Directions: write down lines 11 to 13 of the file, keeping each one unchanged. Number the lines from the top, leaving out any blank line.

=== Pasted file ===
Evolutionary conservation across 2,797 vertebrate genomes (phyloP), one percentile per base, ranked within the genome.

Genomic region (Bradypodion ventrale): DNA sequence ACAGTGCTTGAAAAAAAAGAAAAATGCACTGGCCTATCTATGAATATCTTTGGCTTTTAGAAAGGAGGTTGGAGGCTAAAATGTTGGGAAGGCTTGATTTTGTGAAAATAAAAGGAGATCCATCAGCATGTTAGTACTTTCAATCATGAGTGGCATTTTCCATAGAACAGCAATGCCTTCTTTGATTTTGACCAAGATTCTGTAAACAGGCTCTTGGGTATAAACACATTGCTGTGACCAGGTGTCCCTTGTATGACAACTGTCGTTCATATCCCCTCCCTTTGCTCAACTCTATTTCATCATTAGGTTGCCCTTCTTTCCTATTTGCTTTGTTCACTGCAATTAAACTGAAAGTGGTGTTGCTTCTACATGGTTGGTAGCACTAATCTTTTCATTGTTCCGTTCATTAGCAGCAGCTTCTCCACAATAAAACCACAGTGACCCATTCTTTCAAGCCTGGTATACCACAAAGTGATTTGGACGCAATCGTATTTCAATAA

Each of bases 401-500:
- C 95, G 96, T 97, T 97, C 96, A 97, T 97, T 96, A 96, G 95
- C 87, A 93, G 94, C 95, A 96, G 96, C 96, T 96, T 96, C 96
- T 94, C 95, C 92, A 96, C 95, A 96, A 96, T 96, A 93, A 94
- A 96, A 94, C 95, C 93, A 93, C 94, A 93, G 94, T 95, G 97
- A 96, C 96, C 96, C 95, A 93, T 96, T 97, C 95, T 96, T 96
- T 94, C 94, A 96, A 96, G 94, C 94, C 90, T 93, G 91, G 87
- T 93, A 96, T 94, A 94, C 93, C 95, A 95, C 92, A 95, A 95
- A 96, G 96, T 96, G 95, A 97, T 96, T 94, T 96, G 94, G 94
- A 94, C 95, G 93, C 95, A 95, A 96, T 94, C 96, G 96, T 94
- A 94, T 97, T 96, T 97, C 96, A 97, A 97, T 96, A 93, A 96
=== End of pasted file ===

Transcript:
- A 96, G 96, T 96, G 95, A 97, T 96, T 94, T 96, G 94, G 94
- A 94, C 95, G 93, C 95, A 95, A 96, T 94, C 96, G 96, T 94
- A 94, T 97, T 96, T 97, C 96, A 97, A 97, T 96, A 93, A 96